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Communication Theories in Organizations

Introduction

The importance of communication in society cannot be overestimated. Taking various forms, and gradually changing medium, communication nevertheless, remains in essence an exchange an exchange of ideas, knowledge, and information (Janasz et al., 2009). Specifying channels of communication, it can be stated that despite the variations of such channels, oral communications remain the most preferred method of communication, specifically when a consensus should be reached between two people, or an emotion is intended for delivery along with the information.

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Many theories govern communications, explaining the dynamics that occur during communication. In that regard, the present paper uses an observed event of live communication on a professional workplace moment as a basis for demonstrating the applicability of different communication theories. The paper states that for the purpose of the specific communication observed non-verbal communication was the most useful in providing an insight on the conversation.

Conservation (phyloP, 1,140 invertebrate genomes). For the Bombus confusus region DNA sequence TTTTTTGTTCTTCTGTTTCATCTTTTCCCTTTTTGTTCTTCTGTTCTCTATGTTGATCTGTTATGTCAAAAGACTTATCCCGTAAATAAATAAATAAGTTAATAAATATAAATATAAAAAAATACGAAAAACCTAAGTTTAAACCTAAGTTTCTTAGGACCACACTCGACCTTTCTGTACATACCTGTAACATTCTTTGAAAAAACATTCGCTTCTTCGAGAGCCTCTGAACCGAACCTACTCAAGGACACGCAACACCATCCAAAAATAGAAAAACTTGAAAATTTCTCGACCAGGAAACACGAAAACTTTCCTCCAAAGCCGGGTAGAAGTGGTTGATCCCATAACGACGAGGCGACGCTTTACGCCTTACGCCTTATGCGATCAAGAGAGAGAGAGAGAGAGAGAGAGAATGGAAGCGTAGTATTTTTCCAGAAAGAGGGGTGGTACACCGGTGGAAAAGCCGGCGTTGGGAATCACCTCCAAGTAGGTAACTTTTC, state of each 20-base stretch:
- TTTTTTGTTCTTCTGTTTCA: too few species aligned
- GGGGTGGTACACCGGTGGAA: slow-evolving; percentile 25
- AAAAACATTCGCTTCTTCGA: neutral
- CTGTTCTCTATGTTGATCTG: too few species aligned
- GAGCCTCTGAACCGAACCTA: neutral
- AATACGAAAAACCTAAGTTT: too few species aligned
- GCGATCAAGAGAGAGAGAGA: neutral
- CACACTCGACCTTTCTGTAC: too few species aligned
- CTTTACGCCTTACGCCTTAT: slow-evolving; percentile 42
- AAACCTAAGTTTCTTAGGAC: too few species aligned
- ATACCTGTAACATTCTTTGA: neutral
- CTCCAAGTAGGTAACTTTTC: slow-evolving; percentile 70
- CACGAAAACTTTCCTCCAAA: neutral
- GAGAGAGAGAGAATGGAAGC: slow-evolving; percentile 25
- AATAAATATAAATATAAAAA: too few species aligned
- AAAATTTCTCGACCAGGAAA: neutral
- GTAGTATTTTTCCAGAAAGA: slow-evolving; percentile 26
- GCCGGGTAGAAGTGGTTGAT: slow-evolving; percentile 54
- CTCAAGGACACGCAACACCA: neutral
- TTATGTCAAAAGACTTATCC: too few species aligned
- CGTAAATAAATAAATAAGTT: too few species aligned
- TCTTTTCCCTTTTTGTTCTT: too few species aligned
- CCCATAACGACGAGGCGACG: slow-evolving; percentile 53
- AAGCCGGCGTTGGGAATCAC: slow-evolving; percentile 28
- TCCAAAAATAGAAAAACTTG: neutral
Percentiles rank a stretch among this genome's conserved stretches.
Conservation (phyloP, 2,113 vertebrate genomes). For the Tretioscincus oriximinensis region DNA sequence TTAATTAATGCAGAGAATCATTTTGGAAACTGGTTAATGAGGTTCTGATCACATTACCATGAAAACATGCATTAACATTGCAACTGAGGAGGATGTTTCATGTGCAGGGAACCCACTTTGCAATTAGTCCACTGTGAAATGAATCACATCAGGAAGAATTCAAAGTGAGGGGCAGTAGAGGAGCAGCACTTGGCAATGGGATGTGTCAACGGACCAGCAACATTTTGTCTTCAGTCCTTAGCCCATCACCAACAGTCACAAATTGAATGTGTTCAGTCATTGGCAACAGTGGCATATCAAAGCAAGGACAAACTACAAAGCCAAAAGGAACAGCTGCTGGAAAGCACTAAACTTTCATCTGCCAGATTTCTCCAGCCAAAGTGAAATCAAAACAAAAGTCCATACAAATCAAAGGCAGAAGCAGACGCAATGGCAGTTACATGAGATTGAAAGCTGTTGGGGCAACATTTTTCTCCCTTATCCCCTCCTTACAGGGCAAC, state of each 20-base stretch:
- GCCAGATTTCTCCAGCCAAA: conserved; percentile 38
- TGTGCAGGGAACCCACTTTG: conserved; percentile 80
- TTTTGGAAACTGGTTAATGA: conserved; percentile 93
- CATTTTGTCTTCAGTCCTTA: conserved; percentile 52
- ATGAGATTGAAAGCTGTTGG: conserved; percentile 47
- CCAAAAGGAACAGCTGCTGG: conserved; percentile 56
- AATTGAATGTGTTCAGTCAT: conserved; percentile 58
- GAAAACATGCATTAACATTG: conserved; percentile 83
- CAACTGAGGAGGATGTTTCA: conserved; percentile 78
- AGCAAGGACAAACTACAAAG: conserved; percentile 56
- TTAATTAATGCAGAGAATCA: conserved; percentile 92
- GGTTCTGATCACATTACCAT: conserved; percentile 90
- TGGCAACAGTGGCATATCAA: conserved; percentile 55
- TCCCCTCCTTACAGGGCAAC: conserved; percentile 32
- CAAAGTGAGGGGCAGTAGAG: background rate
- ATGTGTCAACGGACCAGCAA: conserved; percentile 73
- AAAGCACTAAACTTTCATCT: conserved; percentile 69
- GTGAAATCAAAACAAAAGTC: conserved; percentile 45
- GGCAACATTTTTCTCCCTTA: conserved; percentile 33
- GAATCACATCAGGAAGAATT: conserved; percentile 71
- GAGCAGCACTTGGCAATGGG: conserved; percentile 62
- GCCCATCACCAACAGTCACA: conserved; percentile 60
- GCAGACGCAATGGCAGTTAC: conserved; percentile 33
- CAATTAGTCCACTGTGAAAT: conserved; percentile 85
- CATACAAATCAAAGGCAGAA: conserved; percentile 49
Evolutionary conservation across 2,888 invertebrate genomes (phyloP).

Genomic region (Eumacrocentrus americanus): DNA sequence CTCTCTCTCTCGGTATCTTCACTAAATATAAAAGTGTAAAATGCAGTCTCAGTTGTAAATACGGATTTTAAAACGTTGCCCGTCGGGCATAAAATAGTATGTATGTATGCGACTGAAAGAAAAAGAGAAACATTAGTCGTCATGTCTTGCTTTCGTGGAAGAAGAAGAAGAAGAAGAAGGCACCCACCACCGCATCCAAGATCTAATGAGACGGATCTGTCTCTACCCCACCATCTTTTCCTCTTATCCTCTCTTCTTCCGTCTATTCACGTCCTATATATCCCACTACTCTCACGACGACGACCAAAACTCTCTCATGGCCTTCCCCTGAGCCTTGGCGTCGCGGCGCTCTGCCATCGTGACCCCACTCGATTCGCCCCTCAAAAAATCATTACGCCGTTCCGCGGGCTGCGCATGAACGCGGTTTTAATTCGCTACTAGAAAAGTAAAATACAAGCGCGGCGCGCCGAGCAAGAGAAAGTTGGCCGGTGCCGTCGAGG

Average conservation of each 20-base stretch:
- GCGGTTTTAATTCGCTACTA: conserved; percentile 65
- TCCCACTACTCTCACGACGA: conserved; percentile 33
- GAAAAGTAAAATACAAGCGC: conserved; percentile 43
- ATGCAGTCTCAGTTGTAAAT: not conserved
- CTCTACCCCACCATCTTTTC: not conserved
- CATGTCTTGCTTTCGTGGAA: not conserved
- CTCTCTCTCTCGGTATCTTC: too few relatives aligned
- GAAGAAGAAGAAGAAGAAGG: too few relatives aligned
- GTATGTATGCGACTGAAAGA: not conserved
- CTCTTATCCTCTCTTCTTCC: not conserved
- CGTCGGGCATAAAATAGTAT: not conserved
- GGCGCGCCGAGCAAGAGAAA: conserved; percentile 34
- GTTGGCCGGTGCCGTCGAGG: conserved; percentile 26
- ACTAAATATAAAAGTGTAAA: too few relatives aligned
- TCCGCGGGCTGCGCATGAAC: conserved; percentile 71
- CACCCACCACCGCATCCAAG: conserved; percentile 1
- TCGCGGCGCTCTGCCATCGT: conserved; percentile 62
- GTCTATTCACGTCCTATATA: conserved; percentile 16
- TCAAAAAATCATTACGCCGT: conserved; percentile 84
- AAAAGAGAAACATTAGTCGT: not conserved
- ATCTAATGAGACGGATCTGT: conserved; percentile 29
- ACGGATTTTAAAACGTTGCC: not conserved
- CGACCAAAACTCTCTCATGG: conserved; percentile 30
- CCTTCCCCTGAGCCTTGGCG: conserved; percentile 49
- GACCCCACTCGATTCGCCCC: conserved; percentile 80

The communication event observed was basically a 15-minute conversation between two male employees, one of which is superior in rank. The lower-rank employee was of Middle-Eastern descent, the accent of which implied that he was a relatively new immigrant, who for convenience will be referred to as L in this paper. The higher rank employee was assumed to be an Australian of a European descent, who will be referred to as H in this paper. The topic of the discussion was related to a bonus that the lower-rank employee alleged to deserve. The employee of the higher rank, accordingly, argued otherwise.

Background of Event